Not only is North Carolina Sen. Richard Burr — in a tough re-election fight with challenger Deborah Ross — backing his Republican Party’s polarizing presidential nominee, Donald Trump, he’s now borrowing the Trump campaign playbook. Perhaps that’s not surprising. Even after a horrid tape emerged showing Trump’s despicable attitude toward women, Burr offered a brief criticism but doubled down on his support.
And speaking of tapes ...
A recording of a private GOP gathering in Mooresville made its way to CNN and robbed the senator of any opportunity to deny he said what he said at that meeting. Referring to a stop at a gun shop in Oxford, Burr referred to a copy of the NRA magazine with a picture of Democratic nominee Hillary Clinton on the front. Said Burr in this Mooresville meeting: “I was a little bit shocked that it didn’t have a bullseye on it.” This would have been bad enough coming from a right-wing gun owner at some rally, but this was a sitting United States senator speaking of a former Secretary of State running against a candidate who has done his best to stir hate, personal hate, against Hillary Clinton every day.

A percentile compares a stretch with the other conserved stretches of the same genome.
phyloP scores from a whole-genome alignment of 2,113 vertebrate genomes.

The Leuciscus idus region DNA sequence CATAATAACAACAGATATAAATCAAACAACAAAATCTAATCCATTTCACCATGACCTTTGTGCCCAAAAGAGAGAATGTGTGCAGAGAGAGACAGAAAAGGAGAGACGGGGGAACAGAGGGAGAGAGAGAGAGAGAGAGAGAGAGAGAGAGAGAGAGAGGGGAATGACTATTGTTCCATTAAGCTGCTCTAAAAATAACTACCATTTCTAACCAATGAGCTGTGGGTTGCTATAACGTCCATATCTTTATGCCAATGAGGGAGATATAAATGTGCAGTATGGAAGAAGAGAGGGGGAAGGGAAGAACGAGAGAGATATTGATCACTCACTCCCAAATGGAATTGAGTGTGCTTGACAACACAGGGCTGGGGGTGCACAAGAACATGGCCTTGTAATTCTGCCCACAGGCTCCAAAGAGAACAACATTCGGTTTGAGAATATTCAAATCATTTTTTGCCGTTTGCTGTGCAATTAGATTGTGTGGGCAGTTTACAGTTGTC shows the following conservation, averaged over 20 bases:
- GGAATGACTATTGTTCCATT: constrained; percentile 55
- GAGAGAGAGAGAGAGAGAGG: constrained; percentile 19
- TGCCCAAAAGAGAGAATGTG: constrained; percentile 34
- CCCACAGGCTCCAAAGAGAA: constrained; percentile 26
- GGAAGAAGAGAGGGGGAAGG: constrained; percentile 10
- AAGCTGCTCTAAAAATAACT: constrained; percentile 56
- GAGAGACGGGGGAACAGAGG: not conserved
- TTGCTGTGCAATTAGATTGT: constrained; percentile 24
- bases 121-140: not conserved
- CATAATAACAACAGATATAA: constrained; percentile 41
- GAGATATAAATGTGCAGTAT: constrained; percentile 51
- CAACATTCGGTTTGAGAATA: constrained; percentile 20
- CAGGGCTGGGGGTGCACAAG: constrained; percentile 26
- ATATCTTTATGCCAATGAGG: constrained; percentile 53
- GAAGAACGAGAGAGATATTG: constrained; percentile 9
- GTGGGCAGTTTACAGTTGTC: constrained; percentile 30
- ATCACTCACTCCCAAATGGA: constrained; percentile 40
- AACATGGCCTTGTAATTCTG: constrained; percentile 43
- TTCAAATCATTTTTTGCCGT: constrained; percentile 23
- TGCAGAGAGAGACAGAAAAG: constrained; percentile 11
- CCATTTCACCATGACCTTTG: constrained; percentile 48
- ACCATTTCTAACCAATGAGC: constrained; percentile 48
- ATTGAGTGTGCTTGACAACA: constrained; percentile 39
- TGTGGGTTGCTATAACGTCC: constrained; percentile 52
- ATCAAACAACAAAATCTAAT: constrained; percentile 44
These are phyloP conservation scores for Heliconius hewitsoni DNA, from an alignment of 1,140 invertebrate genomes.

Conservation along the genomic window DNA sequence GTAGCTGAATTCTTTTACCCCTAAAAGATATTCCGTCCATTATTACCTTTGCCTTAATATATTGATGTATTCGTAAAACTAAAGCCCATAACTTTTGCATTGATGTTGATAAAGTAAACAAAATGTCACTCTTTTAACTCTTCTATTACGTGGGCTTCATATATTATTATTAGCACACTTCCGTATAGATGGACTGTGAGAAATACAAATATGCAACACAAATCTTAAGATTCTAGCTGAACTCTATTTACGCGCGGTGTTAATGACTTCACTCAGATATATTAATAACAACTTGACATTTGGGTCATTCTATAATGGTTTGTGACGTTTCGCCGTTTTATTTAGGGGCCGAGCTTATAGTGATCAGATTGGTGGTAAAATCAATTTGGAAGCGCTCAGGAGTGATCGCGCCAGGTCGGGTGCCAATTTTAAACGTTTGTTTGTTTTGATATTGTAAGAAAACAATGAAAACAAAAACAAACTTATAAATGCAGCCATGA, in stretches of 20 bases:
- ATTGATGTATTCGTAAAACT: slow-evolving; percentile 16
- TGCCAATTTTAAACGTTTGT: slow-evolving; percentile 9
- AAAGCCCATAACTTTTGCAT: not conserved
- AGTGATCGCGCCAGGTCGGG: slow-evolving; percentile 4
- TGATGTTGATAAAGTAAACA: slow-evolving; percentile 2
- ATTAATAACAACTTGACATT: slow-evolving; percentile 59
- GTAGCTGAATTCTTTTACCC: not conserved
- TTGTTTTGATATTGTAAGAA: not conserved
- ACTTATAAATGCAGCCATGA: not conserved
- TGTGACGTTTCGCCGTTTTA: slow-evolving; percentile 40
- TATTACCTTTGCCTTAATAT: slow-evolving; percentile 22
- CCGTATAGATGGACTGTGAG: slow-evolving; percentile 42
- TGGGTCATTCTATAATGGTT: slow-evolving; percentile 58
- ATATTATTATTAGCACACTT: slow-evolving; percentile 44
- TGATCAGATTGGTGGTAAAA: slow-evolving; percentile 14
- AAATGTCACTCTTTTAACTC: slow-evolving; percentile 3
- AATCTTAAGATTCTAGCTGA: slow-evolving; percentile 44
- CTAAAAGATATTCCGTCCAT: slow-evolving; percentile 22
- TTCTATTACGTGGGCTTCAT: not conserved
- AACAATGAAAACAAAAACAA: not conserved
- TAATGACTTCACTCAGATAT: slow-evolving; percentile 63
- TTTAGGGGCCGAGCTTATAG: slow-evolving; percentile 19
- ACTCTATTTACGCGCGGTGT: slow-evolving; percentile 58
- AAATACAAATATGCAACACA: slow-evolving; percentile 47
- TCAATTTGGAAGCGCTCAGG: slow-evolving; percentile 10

Burr apologized. But he had no excuse. What he said was an embarrassment to the state of North Carolina, and it was a potentially dangerous comment. Burr should be more than sorry. He should be ashamed.
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Alas, this is not all when it comes to outrageous behavior on Burr’s part. In the latter days of this campaign, he’s taken credit for joining in a letter to intelligence officials that Burr has said “kicked this all off,” meaning the email probe of Clinton. The investigation has amounted to very little, of course, even with the FBI director’s outrageous breach of protocol in announcing a further probe.
And, Burr is standing by his promise to block any court nominees from the White House should Clinton be elected president. (He’s done it before, blocking an Obama nominee for North Carolina’s Eastern District.) It’s bad enough that Republicans have stymied the U.S. Supreme Court by blocking the nomination of an esteemed federal judge, Merrick Garland, but now he and other Republicans are saying they’ll stop Clinton court nominees, period. No matter the fact that the president has the right to such appointments under the Constitution. That represents an abdication of their duty — their constitutional duty. And it forecasts more years of inaction on Capitol Hill.
Burr’s been a low-profile senator of little accomplishment in his 12 years in office, but he’s raising his profile now in a way that does not speak well of him. In politics, Donald Trump is not a role model for an incumbent senator — or anyone else.